• If you claim your retirement benefit more than 36 months before reaching full retirement age, your benefit will be reduced by 20% plus 5% (about 0.42% per month) for each additional year. Since you can claim as early as age 62, this can result in a permanent reduction of as much as 30% if your full retirement age is 67.

If you can wait to claim, your benefit will be higher

On the other hand, if you wait until after your full retirement age to claim Social Security, your benefit will be increased by 8% per year (about 0.67% per month) until as late as age 70. If your full retirement age is 67, this means that you can increase your initial Social Security benefit by as much as 24% if you choose to wait.

Will Social Security be enough income for you to live on?

To be clear, Social Security is not intended to be retirees' only source of income. The SSA says that Social Security retirement benefits replace about 40% of the average retiree's income. The idea is that Social Security, when combined with other types of retirement income such as from a pension or 401(k), can help retirees make ends meet.

Of course, every person is different. If you plan to live a very frugal lifestyle in retirement, your house and car are paid off, or you plan to move to a lower-cost part of the world like some retirees do, it's entirely possible to live on the money you get from Social Security. But for most people, Social Security isn't enough all by itself.

To help you get a better idea of why, consider this:

  • The average retiree gets about $1,431 per month from Social Security. This translates to $17,172 per year.
  • The maximum Social Security benefit a 65-year-old retiring in 2020 can get is $2,857 per month.
  • The absolute maximum a new 70-year-old retiree can get in 2020 is $3,790 per month.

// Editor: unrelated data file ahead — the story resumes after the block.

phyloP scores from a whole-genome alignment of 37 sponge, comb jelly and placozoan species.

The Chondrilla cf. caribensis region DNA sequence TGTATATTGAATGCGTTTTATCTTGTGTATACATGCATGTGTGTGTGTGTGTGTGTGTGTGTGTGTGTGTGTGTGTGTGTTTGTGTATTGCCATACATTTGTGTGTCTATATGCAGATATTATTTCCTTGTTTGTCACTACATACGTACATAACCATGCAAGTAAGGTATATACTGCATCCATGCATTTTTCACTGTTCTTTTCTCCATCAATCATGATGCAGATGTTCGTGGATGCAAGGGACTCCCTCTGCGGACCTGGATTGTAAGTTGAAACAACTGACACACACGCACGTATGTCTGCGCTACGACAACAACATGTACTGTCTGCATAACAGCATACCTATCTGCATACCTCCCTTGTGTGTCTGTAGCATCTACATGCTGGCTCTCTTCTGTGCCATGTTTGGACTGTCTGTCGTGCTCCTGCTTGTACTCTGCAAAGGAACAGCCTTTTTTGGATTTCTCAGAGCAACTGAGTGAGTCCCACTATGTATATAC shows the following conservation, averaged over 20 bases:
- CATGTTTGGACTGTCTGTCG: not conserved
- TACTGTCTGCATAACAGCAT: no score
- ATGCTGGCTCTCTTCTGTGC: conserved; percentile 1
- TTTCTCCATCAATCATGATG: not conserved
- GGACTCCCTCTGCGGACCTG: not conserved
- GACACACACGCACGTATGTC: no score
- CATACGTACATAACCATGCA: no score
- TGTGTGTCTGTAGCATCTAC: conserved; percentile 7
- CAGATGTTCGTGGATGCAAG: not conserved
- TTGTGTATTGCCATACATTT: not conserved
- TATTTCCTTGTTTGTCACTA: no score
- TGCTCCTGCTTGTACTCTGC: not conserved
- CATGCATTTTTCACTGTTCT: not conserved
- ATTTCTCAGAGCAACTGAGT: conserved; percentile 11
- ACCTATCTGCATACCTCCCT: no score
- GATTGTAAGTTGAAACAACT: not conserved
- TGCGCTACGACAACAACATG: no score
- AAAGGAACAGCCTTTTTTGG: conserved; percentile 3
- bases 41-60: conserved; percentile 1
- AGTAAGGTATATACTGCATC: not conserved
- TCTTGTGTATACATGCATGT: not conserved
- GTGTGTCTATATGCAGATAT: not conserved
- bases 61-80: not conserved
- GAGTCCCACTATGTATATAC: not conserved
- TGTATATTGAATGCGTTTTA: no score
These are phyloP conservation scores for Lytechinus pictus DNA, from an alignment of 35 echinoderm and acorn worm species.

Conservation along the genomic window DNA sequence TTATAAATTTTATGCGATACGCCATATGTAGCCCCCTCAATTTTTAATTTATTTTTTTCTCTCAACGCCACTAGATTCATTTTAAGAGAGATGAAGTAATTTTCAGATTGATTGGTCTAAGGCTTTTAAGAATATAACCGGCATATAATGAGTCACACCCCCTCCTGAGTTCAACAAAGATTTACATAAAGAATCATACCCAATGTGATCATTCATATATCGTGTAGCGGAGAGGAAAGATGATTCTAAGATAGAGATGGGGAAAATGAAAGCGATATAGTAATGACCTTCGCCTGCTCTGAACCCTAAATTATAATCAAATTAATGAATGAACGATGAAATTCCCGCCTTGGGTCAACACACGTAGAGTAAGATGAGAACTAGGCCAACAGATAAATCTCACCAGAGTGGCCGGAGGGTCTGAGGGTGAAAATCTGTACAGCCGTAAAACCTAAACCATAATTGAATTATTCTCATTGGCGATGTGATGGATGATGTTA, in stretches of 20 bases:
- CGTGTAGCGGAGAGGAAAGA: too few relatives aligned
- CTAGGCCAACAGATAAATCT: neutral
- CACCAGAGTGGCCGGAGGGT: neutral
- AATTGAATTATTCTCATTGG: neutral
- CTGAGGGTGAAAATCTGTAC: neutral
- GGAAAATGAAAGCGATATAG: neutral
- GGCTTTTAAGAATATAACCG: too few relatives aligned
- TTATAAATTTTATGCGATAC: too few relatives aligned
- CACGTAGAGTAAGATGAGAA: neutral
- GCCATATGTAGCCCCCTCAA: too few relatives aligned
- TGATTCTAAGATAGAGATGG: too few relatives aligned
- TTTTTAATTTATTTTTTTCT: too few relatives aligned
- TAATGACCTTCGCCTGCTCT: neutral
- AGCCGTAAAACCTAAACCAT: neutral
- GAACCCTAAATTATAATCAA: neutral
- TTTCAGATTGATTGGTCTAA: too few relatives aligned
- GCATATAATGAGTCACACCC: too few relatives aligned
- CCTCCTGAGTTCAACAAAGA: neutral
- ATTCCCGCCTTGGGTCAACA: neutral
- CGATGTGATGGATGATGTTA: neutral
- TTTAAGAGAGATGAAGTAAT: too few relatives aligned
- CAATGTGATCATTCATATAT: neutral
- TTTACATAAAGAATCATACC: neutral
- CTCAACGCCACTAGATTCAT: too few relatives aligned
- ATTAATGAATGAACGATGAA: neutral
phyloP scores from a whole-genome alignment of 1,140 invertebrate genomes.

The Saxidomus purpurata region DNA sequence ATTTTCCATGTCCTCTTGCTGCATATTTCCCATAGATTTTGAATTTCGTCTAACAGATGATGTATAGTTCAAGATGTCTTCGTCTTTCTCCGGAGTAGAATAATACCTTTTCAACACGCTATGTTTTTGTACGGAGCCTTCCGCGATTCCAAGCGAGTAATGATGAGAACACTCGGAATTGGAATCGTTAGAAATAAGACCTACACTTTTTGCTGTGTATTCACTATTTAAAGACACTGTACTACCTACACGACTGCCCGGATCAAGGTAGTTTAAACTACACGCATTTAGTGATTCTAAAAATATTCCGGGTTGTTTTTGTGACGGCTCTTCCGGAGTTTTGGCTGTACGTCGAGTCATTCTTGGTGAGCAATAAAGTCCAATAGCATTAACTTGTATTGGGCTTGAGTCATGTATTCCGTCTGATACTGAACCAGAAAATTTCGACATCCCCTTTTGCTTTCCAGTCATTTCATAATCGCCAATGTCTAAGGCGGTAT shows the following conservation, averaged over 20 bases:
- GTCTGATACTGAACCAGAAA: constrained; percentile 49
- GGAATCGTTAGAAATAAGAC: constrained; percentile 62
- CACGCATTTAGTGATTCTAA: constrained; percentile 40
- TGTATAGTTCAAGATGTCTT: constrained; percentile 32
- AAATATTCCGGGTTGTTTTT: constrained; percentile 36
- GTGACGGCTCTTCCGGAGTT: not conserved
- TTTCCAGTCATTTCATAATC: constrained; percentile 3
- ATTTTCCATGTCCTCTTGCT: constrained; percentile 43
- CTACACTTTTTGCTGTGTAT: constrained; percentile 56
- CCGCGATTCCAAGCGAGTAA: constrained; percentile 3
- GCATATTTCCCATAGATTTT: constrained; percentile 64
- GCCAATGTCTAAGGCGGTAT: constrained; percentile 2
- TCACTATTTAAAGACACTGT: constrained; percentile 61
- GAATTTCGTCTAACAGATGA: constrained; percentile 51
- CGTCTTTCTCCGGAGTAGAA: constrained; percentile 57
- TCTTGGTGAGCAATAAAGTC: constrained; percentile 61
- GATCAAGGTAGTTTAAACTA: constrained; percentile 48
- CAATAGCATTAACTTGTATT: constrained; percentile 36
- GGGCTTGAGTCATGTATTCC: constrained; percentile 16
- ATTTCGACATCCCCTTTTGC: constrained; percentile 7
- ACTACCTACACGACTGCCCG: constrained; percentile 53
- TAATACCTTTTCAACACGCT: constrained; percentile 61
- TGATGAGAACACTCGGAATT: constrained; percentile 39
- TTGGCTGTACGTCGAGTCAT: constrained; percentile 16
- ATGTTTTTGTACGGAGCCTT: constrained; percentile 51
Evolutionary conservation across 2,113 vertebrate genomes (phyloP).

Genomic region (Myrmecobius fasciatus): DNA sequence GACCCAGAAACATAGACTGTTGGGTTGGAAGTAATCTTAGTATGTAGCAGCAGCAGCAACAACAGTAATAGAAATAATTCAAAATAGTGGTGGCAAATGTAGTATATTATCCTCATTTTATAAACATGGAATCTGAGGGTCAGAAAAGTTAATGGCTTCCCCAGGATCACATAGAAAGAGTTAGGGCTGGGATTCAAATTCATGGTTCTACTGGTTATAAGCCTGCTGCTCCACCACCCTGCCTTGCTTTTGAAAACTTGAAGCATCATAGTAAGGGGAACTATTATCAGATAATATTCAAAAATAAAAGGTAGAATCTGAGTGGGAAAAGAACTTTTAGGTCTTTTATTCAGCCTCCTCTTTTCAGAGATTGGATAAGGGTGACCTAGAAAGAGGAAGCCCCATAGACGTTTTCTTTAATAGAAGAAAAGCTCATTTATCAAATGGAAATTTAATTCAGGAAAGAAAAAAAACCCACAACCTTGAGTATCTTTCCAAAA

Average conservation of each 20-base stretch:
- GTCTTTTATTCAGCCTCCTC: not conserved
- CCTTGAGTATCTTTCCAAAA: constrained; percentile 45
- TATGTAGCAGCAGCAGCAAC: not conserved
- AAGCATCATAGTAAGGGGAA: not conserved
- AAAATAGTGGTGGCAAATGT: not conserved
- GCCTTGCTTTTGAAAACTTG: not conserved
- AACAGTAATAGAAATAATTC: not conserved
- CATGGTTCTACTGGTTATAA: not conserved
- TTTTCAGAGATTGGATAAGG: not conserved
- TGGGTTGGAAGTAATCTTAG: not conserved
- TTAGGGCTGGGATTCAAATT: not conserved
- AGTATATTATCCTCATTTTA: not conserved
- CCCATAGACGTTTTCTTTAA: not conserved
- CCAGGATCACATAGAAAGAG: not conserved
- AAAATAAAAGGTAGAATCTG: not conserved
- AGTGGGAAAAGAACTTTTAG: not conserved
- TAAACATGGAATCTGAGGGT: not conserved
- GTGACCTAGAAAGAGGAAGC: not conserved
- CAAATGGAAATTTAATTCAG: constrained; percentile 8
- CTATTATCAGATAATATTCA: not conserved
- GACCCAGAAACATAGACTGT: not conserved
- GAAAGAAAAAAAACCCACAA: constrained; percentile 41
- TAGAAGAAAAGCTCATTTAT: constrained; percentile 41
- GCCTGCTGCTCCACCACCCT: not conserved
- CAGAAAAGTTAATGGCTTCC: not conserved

Social Security spousal benefits can provide couples with extra income

Social Security benefits are more than just income for retired workers. One program that you should be aware of is known as Social Security spousal benefits.

In a nutshell, this is intended to provide retirement income to spouses who didn't work much, or who earned much less than the primary-earning spouse.

The short version is that if one spouse's calculated primary insurance amount is less than one-half of their spouse's, a spousal benefit kicks in to make up the difference. For example, if one spouse's benefit is $2,200 at full retirement age and the other's is $700, a $400 spousal benefit will be added to the latter to make it one-half of the higher earner's benefit.

There are some rules that are specific to spousal benefits. For example, a spousal benefit cannot be paid unless the higher-earning spouse has claimed their own benefit. And just like with retirement benefits, if a spouse claims Social Security before full retirement age, their spousal benefit can be lowered (although there are different reduction rules). If you think a spousal benefit might apply to your household, be sure to check out our spousal benefits guide.

Social Security survivors benefits can help provide for your loved ones if you die

Another program administered by the SSA is Social Security survivors benefits. This is designed to provide benefits to certain dependent individuals if you die.

social security chart Data source: Social Security Administration (SSA). Photo: The Motley Fool

Be sure to check out our survivors benefits guide if you're interested in learning more, but there's one important concept to know when it comes to surviving spouses. You'll notice in the chart that a widow(er) of full retirement age can receive 100% of the deceased spouse's benefit as a survivors benefit.